A24’s 'Sing Sing' Brings Innovation To Filmmaking Through Equity

Published on in Miscellaneous

This post was originally published on Greenslate

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Change can be, and is, disruptive. In filmmaking, change is often precipitated by innovation. Innovation in visual technology, sound design, editing, people management, equity, and more. 

Filmmakers are constantly finding ways to break new ground and innovate. 

Take Gareth Edwards’ science fiction action romp The Creator as a recent example. Edwards utilized new techniques, technologies, and shooting methods to make an $86 million dollar budget movie look like it cost $300 million

That’s an accomplishment. 

But there are other filmmaking accomplishments taking place that don’t get the same buzz a film like The Creator gets for its innovation.

The A24 acquired Sing Sing is one such film.

Sing Sing's remarkable innovation

In addition to the glowing reviews and accolades Sing Sing garnered during this year’s Toronto Film Festival, it is deserving of praise and recognition for how the movie was made in an equitable way as much as the exceptional final product that showed up on screen. 

Sing Sing tells the story of a theater group exercising creativity to stage a play, providing an escape from their real-life prison surroundings. The ensemble cast features actors who have actually experienced imprisonment in real life. 

Black Bear, the Marfa Peach Company, and Edith Productions collectively financed and produced Sing Sing. Greg Kwedar directed and produced with Clint Bentley and Monique Walton.

According to Deadline, the filmmakers “wanted to ensure that everyone involved in the film felt like an equal, and shared in the upside of the film’s success,” so they “deployed a community-based model, where every member of the film was treated equally and became a profit participant.”

Producer Monique Walton said, “Everybody got paid the same rate, be it cast or crew, based on the SAG scale rate. And then, everyone shared in a piece of the equity. I’d never heard of an equity model that invited everyone to fully participate.”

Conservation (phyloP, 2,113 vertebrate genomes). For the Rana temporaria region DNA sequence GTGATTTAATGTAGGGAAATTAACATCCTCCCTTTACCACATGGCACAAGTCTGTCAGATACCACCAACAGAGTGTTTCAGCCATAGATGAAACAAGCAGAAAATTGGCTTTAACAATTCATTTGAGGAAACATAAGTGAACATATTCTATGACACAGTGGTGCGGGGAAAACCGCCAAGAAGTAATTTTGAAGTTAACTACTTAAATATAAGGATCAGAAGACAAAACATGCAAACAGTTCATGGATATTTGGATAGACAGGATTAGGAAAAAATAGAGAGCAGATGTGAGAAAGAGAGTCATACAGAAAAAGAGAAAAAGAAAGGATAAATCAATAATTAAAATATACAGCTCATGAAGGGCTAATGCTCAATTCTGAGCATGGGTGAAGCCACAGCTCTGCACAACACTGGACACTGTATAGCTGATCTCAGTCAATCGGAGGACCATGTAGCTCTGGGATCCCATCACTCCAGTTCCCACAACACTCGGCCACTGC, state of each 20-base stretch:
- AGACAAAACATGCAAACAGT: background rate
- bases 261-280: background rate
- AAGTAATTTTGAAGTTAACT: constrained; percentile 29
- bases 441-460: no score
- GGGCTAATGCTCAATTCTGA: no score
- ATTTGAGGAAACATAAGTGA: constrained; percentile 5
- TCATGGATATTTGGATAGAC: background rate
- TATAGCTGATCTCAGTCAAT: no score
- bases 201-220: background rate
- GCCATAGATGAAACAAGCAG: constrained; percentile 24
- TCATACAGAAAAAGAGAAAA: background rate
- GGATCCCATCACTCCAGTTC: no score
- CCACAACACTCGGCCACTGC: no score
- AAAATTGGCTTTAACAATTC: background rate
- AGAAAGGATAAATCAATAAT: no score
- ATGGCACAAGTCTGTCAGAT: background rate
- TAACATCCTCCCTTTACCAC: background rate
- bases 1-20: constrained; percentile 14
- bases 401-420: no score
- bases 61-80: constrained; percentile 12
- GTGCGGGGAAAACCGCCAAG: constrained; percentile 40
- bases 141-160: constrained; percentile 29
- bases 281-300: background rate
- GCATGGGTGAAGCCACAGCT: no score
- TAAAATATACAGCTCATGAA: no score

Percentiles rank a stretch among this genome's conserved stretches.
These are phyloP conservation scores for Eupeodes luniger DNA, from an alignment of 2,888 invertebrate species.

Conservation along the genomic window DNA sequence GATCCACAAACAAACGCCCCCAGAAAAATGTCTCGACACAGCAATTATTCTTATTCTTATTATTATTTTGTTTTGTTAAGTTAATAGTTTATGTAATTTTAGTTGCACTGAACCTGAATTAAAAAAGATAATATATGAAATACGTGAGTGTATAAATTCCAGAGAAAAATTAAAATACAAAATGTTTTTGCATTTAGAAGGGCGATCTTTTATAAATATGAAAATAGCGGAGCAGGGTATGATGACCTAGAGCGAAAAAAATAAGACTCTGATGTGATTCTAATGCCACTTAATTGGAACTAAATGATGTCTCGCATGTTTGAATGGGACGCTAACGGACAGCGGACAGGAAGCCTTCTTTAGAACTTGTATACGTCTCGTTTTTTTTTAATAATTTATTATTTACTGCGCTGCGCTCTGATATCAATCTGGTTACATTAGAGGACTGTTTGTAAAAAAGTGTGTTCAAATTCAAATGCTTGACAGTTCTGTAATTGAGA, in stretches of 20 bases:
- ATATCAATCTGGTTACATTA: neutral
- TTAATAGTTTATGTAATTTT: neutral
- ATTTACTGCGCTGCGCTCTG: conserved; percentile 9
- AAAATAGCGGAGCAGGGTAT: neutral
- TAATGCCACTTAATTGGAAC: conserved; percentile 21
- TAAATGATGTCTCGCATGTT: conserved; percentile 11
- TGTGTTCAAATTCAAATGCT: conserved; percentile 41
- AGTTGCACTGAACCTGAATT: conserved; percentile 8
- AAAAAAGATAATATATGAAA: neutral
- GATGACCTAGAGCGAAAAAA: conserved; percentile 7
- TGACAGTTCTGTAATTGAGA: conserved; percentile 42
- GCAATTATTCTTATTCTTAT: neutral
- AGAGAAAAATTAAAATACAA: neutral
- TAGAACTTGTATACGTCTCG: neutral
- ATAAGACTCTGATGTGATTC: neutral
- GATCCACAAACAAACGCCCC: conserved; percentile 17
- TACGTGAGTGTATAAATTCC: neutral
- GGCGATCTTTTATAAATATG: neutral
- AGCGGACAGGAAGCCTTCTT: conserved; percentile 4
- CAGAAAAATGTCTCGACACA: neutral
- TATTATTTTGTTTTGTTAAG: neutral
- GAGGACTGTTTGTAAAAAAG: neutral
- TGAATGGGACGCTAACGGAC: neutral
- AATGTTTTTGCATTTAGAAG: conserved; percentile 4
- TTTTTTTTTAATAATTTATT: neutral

Lead actor Colman Domingo added, “There’s no money on the table for you. But there’s a sense of purpose, and that’s the sort of art you make time for. There’s an understanding that, at the heart of it, everyone involved is in it for the right reasons.”

This is innovation through equity.

Sing Sing isn’t the first film to employ this type of model. It has been tried before with other films such as Tadpole (2002), Pieces of April (2003), and Personal Velocity (2002)

Brian Newman, founder and writer of the Sub-genre newsletter said with this progressive way of filming, “You can make films in an equitable way, you just have to try. I’ve been on many Zooms lately where some version of this exact model was proposed as part of a solution for the future of film, and someone would always say – the agents won’t let it happen, or something similar. But apparently, new models are possible if you just give them a shot. You can escape your cages if you just try.”

“Escaping cages” is an apt analogy considering the “community based approach” Kwedar took in filming Sing Sing in the recently decommissioned Downstate Correctional Facility in which some of the actual cast had served prison time. 

Sing Sing Actor Clarence Maclin had served 20 years in prison and had participated in the actual Rehabilitation Through the Arts (RTA) program the film focuses on. 

In an interview with Collider Maclin said, “For me, there was a little apprehension going back into prison. I already served 20 years in prison, so I was a little apprehensive about going back. But going back in this time, I had a purpose; the purpose was to get this message of who we are out to the world, and what we can do, and how we can contribute to society. We needed to get that message out.”

Sing Sing is a great movie, with a great message, made with an equitable profit sharing model. 

This is what filmmaking is all about.

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